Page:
by Paula Mulligan
Wednesday, July 20, 2016

Much of the emphasis of this year’s Mendocino Music Festival has been about Beethoven, and a series of small venue performances with Beethoven lectures by Festival co-director Susan Waterfall preceded the July 20 orchestra performance in the big tent on Mendocino’s main street.

From the opening bars of the composer’s D Major (Op. 61) Violin Concerto it was apparent that the orchestra was well prepared. The exposition was played with clean attacks, precision and wonderfully shaped dynamics.  The strong punctuations of timpanist Tyler Mack and short, incisive string chords contrasted beautifully with the lyrical threads that are so much at the heart of Beethoven, and part of his innovation as a composer.

After a long orchestral introduction the entrance of violinist David McCarroll had an indescribable sweetness, never saccharine, but with exquisite purity of tone.  Mr. McCarroll plays with elegance and great depth, as well as a flawless technique that allows him to express what he feels in the music from 1806.   

Near the end of the first movement it was startling to hear an altogether different cadenza from what one usually hears, and percussion playing was part of the cadenza, joining the violin solo in a way that was utterly new to me.  Research revealed that it had been the cadenza used in the piano version of this piece in which Beethoven himself was the soloist, and is rarely performed.  Mr. Mack’s playing was a crucial component of this work and he played with exquisite precision as Mr. McCarroll demonstrated his virtuosity and musicality.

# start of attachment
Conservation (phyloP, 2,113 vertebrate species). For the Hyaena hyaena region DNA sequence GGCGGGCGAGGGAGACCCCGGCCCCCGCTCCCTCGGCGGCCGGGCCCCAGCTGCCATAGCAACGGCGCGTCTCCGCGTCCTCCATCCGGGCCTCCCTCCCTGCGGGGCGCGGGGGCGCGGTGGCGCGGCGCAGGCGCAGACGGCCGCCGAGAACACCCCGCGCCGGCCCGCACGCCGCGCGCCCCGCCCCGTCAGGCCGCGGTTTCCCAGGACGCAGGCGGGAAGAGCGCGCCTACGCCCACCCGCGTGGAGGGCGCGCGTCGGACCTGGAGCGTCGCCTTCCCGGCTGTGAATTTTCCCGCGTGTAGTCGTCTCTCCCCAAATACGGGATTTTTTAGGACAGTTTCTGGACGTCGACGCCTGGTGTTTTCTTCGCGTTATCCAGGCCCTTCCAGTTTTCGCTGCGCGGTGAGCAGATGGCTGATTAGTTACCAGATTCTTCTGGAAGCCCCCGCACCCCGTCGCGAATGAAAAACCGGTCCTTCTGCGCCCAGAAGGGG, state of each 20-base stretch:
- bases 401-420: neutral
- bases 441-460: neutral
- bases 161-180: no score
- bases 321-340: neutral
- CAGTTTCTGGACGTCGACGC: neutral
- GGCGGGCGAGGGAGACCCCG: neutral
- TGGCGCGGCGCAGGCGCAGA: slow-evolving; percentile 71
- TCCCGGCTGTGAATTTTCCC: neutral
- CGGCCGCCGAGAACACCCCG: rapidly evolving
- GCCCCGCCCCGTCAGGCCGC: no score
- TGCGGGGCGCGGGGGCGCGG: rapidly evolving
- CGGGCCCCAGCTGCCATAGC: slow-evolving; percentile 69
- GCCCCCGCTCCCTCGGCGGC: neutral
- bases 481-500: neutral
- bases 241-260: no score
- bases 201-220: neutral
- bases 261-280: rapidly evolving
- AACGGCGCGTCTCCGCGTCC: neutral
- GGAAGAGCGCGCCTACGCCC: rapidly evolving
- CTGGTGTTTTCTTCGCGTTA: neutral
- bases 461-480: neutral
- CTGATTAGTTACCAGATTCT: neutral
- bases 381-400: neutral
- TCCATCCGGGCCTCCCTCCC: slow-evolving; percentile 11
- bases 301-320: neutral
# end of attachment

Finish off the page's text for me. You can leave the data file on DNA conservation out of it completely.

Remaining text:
The second Larghetto movement, dreamy and lyrical, found the woodwinds providing support and melodic lines of their own, and flowed beautifully. Near the movement’s end another short transitional cadenza lead into the whimsical theme of the last movement, and showed the humor that generated quite audible audience chuckles.  It was a thoroughly delightful performance.  Conductor Alan Pollack drew from the orchestra sensitive support for the soloist and never covered his most tender pianissimos.  Mr. McCarroll, while brilliant with the bow, did not depend on brilliance alone, but on the sweet and understated expression that left many of the 500 in the audience leaning forward in their seats to catch every subtle nuance.

The E-Flat Major Symphony (Eroica), Op. 55, came at a turning point in Beethoven’s tumultuous life, and the two strong chords at the opening of the Allegro con Brio showed the precision and incisiveness that Mr. Pollack extracted from the Festival orchestra. Nothing tentative here, whether it is in the suppressed excitement of a barely audible pianissimo or the buildup to yet another crescendo.  It is an exciting work that requires orchestral virtuosity from every section.  The conductor paid minute attention to details that make the difference between a competent performance and one that is truly musical, with each phrase shaped and moving forward. 

In the second movement, Marcia Funebre, the performance was contained and dignified with beautifully articulated strings, and a fine bass section that lead into each phrase with an unusual flourish in lower registers. Within this movement there are still contrasts, with the woodwinds providing well executed counter melodies.  The Scherzo began softly, and once again passages in pianissimo retained rhythmic vitality that kept the music moving and evolving while retaining a sprightly and humorous feel.

The Finale opened with a spectacular downhill run in the strings that resolved into a pizzicato passage with the woodwinds.   As the theme turned into a fugue, each line remained clear and uncluttered, having a balanced value and weight. The brass playing shone in a mighty climax. Elegant arpeggios from clarinetist Eric Kritz framed a return to a more restful theme, and brass sections leaders Bill Klingelhoffer (horn) and Scott Macomber (trumpet) brought another buildup to sonorous peak before the music dropped back to calm.  This movement was a wild but wonderful roller-coaster ride with the opening theme restated before a release of tension in a famous and oft repeated sequence of tonic/dominant /tonic ending that is one of this composer’s trademarks. 

In a pre-concert event Marin County lecturer Kayleen Asbo spoke of musical alchemy, spirituality and the Gospel of Thomas.